Stock is bloody good, somehow if you fit a piston too high to allow a stock plug, use a surface plug, if not a surface plug is of no use.

Try the 1198 oem plugs as a comparison.
Zdm already knows, but 1198 plugs fit and are shorter plus they have two electrodes.
 

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Discussion Starter #6
The old ND iridiums didn't look too bad. As Tom had said previously, it's hard to diagnose how an engine is performing by electrode color. That said my horz. cyl. plug looked a bit fouled (black) vs. the vert. cyl. plug which was dark brown. Then again my 999 was dynoed at 149/87 with standard Champion RG4HC plugs...
There's no doubt with the RG59Vs the engine runs better. In fact I really don't want to get off it after a long ride. No sure why, quite possibly it's the combination of the 1038cc OB kit, HC pistons, squish, etc. I know Kamna Ducati recommends RGs with their 1038cc bore kits....but again they sell the plugs for $63 bucks ea....
I'm interested to see how they hold up after a few thousand miles. I had about 3200K on my NDs.
Above all else they seem to be legit authentic special racing plugs for a decent price over the Duc part.
 

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Discussion Starter #7
My opinion too, the iridiums didnt do the job if you noticed a difference.
Stock is bloody good, somehow if you fit a piston too high to allow a stock plug, use a surface plug, if not a surface plug is of no use.

Try the 1198 oem plugs as a comparison.
Zdm already knows, but 1198 plugs fit and are shorter plus they have two electrodes.
I didn't have any issue's w/ the stock plug. I tried the ND plug which IMO was great.
I'll try a set if the RGs crap out. The reach is 19mm on the NGK MAR10A-Js (looks much deeper) and I see that they are listed to be used in the 999 testastretta.
Whats they advantage to a dual electrode....
 

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I have been wrenching on one thing or another since I was 12
that said I bought my 748 2.5 years ago thought the wrist numbing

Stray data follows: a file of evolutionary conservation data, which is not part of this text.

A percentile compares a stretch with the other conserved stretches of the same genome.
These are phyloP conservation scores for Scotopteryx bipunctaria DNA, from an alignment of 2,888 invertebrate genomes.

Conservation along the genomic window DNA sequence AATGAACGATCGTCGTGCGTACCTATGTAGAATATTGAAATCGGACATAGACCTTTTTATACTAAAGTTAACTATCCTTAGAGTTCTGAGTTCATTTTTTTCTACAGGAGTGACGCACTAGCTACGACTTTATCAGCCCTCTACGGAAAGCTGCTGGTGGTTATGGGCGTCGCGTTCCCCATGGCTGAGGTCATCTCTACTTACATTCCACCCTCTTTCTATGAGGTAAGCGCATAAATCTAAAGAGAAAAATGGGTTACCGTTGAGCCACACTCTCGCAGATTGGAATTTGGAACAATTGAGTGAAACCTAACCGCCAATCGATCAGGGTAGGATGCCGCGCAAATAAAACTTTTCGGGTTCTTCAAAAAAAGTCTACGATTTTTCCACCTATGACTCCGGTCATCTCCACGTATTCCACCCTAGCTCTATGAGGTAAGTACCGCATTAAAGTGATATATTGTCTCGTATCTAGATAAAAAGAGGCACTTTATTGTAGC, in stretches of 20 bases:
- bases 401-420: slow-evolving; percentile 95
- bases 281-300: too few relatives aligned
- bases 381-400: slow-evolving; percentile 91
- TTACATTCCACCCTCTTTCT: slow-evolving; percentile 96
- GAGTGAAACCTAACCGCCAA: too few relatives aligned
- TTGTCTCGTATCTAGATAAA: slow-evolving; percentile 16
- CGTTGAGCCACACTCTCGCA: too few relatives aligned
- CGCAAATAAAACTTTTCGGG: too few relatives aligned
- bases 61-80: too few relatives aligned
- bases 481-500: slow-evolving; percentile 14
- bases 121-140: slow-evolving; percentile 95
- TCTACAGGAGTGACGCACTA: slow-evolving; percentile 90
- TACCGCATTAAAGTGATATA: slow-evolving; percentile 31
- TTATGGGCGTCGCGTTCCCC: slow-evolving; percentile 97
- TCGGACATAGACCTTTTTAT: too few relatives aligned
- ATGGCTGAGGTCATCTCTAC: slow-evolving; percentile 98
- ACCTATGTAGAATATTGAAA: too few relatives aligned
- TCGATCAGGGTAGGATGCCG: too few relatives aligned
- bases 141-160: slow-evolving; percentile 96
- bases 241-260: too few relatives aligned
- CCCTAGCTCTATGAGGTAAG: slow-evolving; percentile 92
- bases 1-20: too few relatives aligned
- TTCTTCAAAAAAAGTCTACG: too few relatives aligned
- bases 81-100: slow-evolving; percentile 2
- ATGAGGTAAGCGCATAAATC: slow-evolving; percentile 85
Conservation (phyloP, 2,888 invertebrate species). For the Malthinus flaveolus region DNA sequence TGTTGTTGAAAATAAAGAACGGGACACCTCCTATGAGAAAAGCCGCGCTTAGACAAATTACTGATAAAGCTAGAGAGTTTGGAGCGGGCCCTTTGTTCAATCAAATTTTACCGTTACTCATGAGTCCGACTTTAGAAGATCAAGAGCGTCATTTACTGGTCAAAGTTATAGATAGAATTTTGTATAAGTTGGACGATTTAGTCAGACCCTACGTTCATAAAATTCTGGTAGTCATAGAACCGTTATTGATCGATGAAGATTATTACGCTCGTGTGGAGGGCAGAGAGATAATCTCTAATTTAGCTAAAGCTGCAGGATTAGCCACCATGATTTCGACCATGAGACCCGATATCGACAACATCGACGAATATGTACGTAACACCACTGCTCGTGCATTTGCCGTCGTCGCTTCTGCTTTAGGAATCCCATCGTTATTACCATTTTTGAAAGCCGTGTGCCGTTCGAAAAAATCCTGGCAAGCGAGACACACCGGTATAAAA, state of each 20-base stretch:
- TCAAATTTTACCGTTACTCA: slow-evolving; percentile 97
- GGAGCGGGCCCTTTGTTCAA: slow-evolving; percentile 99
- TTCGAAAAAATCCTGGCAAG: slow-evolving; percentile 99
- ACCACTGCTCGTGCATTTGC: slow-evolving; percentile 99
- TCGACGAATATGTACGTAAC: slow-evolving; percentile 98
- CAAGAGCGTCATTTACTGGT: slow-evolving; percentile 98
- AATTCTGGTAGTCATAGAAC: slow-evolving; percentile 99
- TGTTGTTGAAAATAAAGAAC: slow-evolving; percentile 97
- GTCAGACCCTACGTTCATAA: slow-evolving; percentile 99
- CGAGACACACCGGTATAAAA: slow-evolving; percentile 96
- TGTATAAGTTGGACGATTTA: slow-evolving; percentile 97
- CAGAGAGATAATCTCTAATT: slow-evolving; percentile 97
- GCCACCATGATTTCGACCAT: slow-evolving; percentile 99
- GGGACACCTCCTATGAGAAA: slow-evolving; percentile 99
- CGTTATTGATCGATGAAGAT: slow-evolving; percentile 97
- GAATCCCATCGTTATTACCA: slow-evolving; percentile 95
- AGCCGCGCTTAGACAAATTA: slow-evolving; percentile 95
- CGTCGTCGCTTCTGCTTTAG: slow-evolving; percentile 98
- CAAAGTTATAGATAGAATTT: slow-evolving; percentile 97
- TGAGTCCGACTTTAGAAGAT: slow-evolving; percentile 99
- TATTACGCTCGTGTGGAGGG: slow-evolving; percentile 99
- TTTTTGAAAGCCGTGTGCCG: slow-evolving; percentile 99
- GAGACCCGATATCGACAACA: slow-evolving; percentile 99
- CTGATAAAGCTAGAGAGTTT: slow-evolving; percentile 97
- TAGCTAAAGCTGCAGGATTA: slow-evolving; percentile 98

vibration was normal
scored a set of oe ducati plugs brand new off ebay RA59GC
temps lower vibartion gone and pulls well past 12k
I for one well be happy to pay the 31. each it takes to keep it this way
 

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Discussion Starter #11
I wanted to post an update on my new Champion RG59V "surface discharge" plugs.
I found now that they have had some use my 999 doesn't start a quickly as it did w/ the Nippon Denso Iridiums. Not sure if it's been the change in weather as we had it dip into the low 50s, high 40s for nightly lows or it's just the plugs. Chilly evenings coupled w/ a week between starts, causes my 999 to be a bit a bitch....
I noticed that the electrode is a nice tan/brown on both plugs. Still runs great after I get it started, throttle is still snappy.
I'm not sure how FBF set up the squish when they installed the 102mm bore kit. Whether the fact I was using RG4HC OEM Champions at that time would make a difference when setting the squish. The 102mm kit w/ HC Pistal boosts my compression to 13.5:1......just not sure if it would have been set up differently if I had been using the RG59Vs. I bought a set of OEM Champion RG4HCs, I'll install them soon to see if they improve my initial start up.
It's rumored that the RG59Vs can cause hard starting....who knows.
But aside from taking a few more cranks to start, the RG59Vs still work fine.
 

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Discussion Starter #13
Jeff, you really should compare equally worn plugs, comparing a used plug with any new wont say much...
The sceptical swede ;)
I definitely haven't had many miles on the RG59Vs.....I kept a record of the miles though and I'm at 750 miles. I'll throw in the new RG4HC OEM plugs and run those for 750 miles. Than towards the end see if they start my 999 any better.
Questions: When setting the squish, for example on a 999R. Would Ducati develop a piston crown and squish setting based upon a particular plug they wanted to use?
Why would Ducati recommend a RG59V surface discharge plug in both the 999 and 749R? Expensive bike, expensive plug?
I understand that a standard plug with a side electrode will work in a 999R?
Can a spark plug be "indexed" in a testastretta.....